Dusseldorf At the start of the stock exchange in Frankfurt, investors acted cautiously on Wednesday. The leading German index was last down 0.4 percent at 15,037 points after briefly falling below the 15,000 point mark after the publication of the Ifo business climate.
“So far, the Dax has successfully resisted a major setback. However, there is a lack of positive impetus for a further rise in the price,” explained analyst Thomas Altmann from QC Partners. On Tuesday, the Dax closed 0.1 percent lower at 15,093 points.
Only a few impulses came from Asia on Wednesday: The stock markets in China, Hong Kong, Singapore, Malaysia, South Korea and Taiwan remain closed due to the Chinese New Year and will not open again until January 30th. The Japanese stock exchanges recorded slight gains.
Mixed signals are coming out of the US, with the Dow Jones blue chips gaining modestly on Tuesday, but the broader S&P 500 and tech Nasdaq falling somewhat. On Wednesday, investors on the US stock exchanges initially held back after bad company figures.
In Germany, too, many market participants are waiting for the publication of further company balance sheets, which are due on Wednesday. “So far, the company figures have not been too bad, but investors are not overjoyed either,” said market strategist Christian Henke from the trading house IG.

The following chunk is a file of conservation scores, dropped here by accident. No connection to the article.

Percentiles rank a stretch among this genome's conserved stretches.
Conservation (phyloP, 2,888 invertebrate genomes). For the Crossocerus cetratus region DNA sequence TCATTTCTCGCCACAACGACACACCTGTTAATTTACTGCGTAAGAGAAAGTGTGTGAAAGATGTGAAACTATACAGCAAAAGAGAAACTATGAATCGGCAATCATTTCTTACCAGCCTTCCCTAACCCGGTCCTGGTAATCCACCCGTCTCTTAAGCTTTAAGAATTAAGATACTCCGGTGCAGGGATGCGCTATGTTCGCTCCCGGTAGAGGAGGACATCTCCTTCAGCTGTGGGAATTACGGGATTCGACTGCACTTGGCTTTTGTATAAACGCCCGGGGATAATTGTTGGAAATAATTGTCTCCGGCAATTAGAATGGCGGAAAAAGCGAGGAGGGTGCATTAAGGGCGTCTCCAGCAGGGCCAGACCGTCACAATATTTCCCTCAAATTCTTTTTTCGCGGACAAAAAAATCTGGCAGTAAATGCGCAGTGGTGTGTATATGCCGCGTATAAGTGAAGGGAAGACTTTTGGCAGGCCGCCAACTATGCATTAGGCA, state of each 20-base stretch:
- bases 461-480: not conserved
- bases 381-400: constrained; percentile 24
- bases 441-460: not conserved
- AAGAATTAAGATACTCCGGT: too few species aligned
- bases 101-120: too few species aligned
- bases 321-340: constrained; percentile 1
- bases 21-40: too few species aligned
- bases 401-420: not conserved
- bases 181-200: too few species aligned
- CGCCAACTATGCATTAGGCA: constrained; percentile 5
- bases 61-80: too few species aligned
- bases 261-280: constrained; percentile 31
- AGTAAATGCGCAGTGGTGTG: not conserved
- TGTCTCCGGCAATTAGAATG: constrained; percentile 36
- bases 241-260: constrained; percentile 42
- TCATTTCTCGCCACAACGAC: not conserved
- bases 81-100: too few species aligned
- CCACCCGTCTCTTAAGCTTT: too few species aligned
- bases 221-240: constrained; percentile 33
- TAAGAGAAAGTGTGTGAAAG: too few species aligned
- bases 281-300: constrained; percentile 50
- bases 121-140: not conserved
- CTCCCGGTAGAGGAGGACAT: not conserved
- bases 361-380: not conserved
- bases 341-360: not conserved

The focus is primarily on the e-car manufacturer Tesla and the US aircraft manufacturer Boeing, both of which are presenting their figures. Boeing reported an annual loss of 5.05 billion US dollars (around 4.6 billion euros) in the afternoon. The bottom line deficit was even higher than the almost 4.3 billion a year earlier, as the US rival of the European manufacturer Airbus announced on Wednesday in Arlington. Boeing was also in the red in the fourth quarter. CEO Dave Calhoun still rated 2022 as an important year of recovery. Tesla only publishes its figures after the Frankfurt stock exchange closes.
Another important piece of news from the company: Siemens Gamesa shareholders voted on Wednesday, as expected, to delist the Spanish wind turbine manufacturer from the stock exchange. After a public takeover bid, Siemens Energy holds 92.72 percent of the subsidiary Siemens Gamesa. The major shareholder hopes for annual synergies of around EUR 300 million from the complete integration of the holding and wants to achieve the operational turnaround of the Siemens Gamesa business.
Investors are also looking to the publication of the business climate index, which the Ifo Institute presented for the first time in the new year. As expected by experts, the barometer rose to 90.2 points from 88.6 points in December. It’s the fourth climb in a row.
“The fourth rise in the index in a row strengthens the prospect of a trend reversal,” says Alexander Krüger, chief economist at Hauck Aufhäuser Lampe. However, pessimism continues to prevail among the companies surveyed. “Energy costs and material shortages continue to be a challenge for companies. In addition, there is a high risk of setbacks due to the respective corona situation in China.”